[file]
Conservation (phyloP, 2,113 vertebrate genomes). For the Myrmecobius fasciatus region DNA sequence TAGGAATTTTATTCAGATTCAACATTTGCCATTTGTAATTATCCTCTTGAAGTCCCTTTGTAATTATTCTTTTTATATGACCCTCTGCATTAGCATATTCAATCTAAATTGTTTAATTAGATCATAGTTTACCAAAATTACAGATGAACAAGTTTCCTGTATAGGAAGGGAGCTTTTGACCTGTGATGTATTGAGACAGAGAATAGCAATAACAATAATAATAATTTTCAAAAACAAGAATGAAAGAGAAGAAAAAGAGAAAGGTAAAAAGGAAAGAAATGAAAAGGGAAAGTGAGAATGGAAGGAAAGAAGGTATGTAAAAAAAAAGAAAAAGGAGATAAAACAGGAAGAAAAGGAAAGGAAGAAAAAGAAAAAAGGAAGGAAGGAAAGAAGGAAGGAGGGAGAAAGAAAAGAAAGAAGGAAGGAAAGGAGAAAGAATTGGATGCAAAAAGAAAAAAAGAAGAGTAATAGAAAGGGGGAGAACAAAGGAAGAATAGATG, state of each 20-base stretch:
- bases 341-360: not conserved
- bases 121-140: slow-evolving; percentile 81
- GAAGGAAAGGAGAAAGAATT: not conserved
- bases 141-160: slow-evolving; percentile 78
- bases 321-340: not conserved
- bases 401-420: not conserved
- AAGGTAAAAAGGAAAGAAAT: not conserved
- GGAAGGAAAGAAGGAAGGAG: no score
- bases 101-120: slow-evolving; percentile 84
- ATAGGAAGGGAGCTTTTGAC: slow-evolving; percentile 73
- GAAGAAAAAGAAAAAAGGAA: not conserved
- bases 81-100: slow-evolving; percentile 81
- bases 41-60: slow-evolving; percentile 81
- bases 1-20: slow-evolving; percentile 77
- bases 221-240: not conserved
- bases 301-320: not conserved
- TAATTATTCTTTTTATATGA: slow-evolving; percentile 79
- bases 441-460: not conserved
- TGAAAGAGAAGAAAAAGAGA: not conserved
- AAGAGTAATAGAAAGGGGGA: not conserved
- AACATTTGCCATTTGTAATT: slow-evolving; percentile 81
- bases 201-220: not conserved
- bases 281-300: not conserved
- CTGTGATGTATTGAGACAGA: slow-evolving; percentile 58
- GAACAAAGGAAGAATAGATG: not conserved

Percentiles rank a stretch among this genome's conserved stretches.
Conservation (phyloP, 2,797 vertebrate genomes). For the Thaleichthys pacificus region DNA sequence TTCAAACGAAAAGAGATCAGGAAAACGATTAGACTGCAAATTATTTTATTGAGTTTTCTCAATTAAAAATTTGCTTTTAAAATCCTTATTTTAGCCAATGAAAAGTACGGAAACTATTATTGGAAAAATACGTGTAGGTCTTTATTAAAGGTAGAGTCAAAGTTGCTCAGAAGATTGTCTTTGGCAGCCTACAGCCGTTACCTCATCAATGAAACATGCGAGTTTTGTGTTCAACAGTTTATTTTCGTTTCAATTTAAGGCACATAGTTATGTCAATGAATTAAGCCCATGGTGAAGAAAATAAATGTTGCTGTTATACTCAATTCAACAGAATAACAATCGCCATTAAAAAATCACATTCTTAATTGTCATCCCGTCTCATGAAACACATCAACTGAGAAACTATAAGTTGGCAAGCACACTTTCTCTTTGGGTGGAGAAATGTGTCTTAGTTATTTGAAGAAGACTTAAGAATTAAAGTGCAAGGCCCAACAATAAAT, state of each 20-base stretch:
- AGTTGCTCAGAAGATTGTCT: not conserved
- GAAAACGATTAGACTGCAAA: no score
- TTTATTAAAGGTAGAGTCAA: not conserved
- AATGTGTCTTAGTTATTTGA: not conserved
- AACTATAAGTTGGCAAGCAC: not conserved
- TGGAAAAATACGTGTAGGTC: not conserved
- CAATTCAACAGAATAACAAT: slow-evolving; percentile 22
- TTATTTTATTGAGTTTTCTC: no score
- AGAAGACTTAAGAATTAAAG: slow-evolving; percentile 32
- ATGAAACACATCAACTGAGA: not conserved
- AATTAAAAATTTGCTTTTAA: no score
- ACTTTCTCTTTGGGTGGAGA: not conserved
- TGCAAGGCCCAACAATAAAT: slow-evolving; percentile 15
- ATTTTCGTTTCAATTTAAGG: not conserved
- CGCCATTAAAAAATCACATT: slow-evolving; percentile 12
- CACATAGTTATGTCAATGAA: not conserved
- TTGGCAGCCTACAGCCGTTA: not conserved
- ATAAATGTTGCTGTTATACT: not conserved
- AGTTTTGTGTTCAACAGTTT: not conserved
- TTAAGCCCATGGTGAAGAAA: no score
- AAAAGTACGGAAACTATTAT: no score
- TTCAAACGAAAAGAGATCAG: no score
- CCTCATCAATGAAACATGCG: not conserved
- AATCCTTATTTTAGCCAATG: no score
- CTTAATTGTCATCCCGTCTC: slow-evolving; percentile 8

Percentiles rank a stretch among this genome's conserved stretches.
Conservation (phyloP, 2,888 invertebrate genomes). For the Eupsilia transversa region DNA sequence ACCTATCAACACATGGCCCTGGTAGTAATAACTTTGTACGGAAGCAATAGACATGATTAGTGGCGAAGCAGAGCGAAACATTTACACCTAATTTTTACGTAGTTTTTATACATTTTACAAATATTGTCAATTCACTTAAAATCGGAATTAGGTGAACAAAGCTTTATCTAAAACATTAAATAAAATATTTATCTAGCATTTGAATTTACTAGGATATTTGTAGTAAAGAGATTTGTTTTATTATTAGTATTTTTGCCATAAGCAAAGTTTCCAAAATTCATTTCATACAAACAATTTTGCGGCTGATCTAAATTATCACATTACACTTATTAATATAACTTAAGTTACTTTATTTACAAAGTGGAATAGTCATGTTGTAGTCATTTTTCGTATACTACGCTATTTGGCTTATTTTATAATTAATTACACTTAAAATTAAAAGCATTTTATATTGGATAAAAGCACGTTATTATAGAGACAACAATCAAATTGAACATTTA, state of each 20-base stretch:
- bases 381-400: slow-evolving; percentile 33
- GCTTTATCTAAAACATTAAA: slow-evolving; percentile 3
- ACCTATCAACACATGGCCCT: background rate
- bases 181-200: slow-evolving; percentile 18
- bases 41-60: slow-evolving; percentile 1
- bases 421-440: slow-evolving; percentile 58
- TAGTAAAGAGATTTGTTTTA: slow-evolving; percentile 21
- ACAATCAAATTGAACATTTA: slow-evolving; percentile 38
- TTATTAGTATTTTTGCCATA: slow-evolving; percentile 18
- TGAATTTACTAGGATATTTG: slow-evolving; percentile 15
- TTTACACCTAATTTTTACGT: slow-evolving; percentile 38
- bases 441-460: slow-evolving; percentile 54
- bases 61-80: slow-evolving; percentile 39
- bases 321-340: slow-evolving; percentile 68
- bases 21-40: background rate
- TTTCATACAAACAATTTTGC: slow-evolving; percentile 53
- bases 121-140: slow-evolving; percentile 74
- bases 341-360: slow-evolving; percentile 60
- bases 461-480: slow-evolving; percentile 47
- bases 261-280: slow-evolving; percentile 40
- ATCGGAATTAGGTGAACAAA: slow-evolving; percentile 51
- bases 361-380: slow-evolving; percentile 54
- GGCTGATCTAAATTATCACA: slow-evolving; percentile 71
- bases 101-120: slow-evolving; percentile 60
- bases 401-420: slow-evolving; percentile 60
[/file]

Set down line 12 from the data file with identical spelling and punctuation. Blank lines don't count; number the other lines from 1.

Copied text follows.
- GAAGAAAAAGAAAAAAGGAA: not conserved